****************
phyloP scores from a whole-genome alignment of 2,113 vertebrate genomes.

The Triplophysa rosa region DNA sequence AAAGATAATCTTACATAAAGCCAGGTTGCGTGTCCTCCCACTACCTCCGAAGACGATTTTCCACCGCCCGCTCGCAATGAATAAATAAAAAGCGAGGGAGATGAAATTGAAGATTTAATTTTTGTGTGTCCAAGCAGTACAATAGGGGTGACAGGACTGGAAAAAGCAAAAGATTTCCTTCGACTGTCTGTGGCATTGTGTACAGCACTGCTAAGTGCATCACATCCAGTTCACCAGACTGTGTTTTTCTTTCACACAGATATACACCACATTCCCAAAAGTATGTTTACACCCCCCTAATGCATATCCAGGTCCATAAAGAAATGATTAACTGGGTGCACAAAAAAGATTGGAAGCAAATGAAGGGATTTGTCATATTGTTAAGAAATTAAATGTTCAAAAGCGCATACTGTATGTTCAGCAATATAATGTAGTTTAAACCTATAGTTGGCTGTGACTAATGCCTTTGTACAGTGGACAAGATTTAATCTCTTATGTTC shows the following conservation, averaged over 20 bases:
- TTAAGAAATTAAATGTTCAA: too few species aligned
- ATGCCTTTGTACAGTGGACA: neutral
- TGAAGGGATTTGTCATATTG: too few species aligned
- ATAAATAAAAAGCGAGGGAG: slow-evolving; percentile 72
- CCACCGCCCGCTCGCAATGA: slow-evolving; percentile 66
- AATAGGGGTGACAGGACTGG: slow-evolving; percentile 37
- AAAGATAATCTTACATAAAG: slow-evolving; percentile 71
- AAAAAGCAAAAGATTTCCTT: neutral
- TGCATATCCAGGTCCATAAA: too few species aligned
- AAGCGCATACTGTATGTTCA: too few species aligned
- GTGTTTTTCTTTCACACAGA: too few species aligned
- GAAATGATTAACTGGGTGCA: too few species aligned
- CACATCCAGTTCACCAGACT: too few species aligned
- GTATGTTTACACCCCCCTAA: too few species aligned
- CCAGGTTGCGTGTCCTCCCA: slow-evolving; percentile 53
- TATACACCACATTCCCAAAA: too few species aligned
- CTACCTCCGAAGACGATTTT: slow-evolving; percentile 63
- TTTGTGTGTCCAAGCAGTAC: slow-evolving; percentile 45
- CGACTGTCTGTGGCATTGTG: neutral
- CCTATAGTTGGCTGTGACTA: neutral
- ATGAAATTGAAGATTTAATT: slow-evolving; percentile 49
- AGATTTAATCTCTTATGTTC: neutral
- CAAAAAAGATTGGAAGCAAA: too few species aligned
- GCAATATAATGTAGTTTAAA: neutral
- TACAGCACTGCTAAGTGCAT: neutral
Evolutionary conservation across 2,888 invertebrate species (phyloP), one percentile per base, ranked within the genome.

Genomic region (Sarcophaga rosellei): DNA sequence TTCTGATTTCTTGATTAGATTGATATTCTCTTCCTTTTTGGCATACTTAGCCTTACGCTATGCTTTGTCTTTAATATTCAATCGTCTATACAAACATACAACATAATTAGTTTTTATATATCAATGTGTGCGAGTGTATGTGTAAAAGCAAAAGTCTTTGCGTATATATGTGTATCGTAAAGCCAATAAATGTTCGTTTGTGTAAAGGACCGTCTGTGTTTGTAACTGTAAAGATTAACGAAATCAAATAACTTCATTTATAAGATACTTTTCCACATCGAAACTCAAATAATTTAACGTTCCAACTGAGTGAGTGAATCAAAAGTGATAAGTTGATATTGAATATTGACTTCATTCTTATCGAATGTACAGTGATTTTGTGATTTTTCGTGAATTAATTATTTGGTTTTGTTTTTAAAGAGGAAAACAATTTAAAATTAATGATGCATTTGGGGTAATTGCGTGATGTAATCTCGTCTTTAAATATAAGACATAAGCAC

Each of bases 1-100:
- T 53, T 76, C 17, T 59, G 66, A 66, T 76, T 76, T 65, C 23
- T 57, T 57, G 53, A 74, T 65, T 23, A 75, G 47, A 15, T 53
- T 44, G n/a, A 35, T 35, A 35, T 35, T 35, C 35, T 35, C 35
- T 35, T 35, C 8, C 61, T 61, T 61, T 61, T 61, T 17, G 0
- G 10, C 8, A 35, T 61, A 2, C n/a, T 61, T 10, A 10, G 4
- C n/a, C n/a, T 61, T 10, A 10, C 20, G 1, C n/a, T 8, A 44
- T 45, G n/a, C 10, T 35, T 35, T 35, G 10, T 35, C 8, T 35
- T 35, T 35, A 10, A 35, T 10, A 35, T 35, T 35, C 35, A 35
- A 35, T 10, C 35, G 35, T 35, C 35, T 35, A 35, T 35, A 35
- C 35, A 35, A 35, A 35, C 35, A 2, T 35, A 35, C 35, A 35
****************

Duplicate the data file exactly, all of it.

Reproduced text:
phyloP scores from a whole-genome alignment of 2,113 vertebrate genomes.

The Triplophysa rosa region DNA sequence AAAGATAATCTTACATAAAGCCAGGTTGCGTGTCCTCCCACTACCTCCGAAGACGATTTTCCACCGCCCGCTCGCAATGAATAAATAAAAAGCGAGGGAGATGAAATTGAAGATTTAATTTTTGTGTGTCCAAGCAGTACAATAGGGGTGACAGGACTGGAAAAAGCAAAAGATTTCCTTCGACTGTCTGTGGCATTGTGTACAGCACTGCTAAGTGCATCACATCCAGTTCACCAGACTGTGTTTTTCTTTCACACAGATATACACCACATTCCCAAAAGTATGTTTACACCCCCCTAATGCATATCCAGGTCCATAAAGAAATGATTAACTGGGTGCACAAAAAAGATTGGAAGCAAATGAAGGGATTTGTCATATTGTTAAGAAATTAAATGTTCAAAAGCGCATACTGTATGTTCAGCAATATAATGTAGTTTAAACCTATAGTTGGCTGTGACTAATGCCTTTGTACAGTGGACAAGATTTAATCTCTTATGTTC shows the following conservation, averaged over 20 bases:
- TTAAGAAATTAAATGTTCAA: too few species aligned
- ATGCCTTTGTACAGTGGACA: neutral
- TGAAGGGATTTGTCATATTG: too few species aligned
- ATAAATAAAAAGCGAGGGAG: slow-evolving; percentile 72
- CCACCGCCCGCTCGCAATGA: slow-evolving; percentile 66
- AATAGGGGTGACAGGACTGG: slow-evolving; percentile 37
- AAAGATAATCTTACATAAAG: slow-evolving; percentile 71
- AAAAAGCAAAAGATTTCCTT: neutral
- TGCATATCCAGGTCCATAAA: too few species aligned
- AAGCGCATACTGTATGTTCA: too few species aligned
- GTGTTTTTCTTTCACACAGA: too few species aligned
- GAAATGATTAACTGGGTGCA: too few species aligned
- CACATCCAGTTCACCAGACT: too few species aligned
- GTATGTTTACACCCCCCTAA: too few species aligned
- CCAGGTTGCGTGTCCTCCCA: slow-evolving; percentile 53
- TATACACCACATTCCCAAAA: too few species aligned
- CTACCTCCGAAGACGATTTT: slow-evolving; percentile 63
- TTTGTGTGTCCAAGCAGTAC: slow-evolving; percentile 45
- CGACTGTCTGTGGCATTGTG: neutral
- CCTATAGTTGGCTGTGACTA: neutral
- ATGAAATTGAAGATTTAATT: slow-evolving; percentile 49
- AGATTTAATCTCTTATGTTC: neutral
- CAAAAAAGATTGGAAGCAAA: too few species aligned
- GCAATATAATGTAGTTTAAA: neutral
- TACAGCACTGCTAAGTGCAT: neutral
Evolutionary conservation across 2,888 invertebrate species (phyloP), one percentile per base, ranked within the genome.

Genomic region (Sarcophaga rosellei): DNA sequence TTCTGATTTCTTGATTAGATTGATATTCTCTTCCTTTTTGGCATACTTAGCCTTACGCTATGCTTTGTCTTTAATATTCAATCGTCTATACAAACATACAACATAATTAGTTTTTATATATCAATGTGTGCGAGTGTATGTGTAAAAGCAAAAGTCTTTGCGTATATATGTGTATCGTAAAGCCAATAAATGTTCGTTTGTGTAAAGGACCGTCTGTGTTTGTAACTGTAAAGATTAACGAAATCAAATAACTTCATTTATAAGATACTTTTCCACATCGAAACTCAAATAATTTAACGTTCCAACTGAGTGAGTGAATCAAAAGTGATAAGTTGATATTGAATATTGACTTCATTCTTATCGAATGTACAGTGATTTTGTGATTTTTCGTGAATTAATTATTTGGTTTTGTTTTTAAAGAGGAAAACAATTTAAAATTAATGATGCATTTGGGGTAATTGCGTGATGTAATCTCGTCTTTAAATATAAGACATAAGCAC

Each of bases 1-100:
- T 53, T 76, C 17, T 59, G 66, A 66, T 76, T 76, T 65, C 23
- T 57, T 57, G 53, A 74, T 65, T 23, A 75, G 47, A 15, T 53
- T 44, G n/a, A 35, T 35, A 35, T 35, T 35, C 35, T 35, C 35
- T 35, T 35, C 8, C 61, T 61, T 61, T 61, T 61, T 17, G 0
- G 10, C 8, A 35, T 61, A 2, C n/a, T 61, T 10, A 10, G 4
- C n/a, C n/a, T 61, T 10, A 10, C 20, G 1, C n/a, T 8, A 44
- T 45, G n/a, C 10, T 35, T 35, T 35, G 10, T 35, C 8, T 35
- T 35, T 35, A 10, A 35, T 10, A 35, T 35, T 35, C 35, A 35
- A 35, T 10, C 35, G 35, T 35, C 35, T 35, A 35, T 35, A 35
- C 35, A 35, A 35, A 35, C 35, A 2, T 35, A 35, C 35, A 35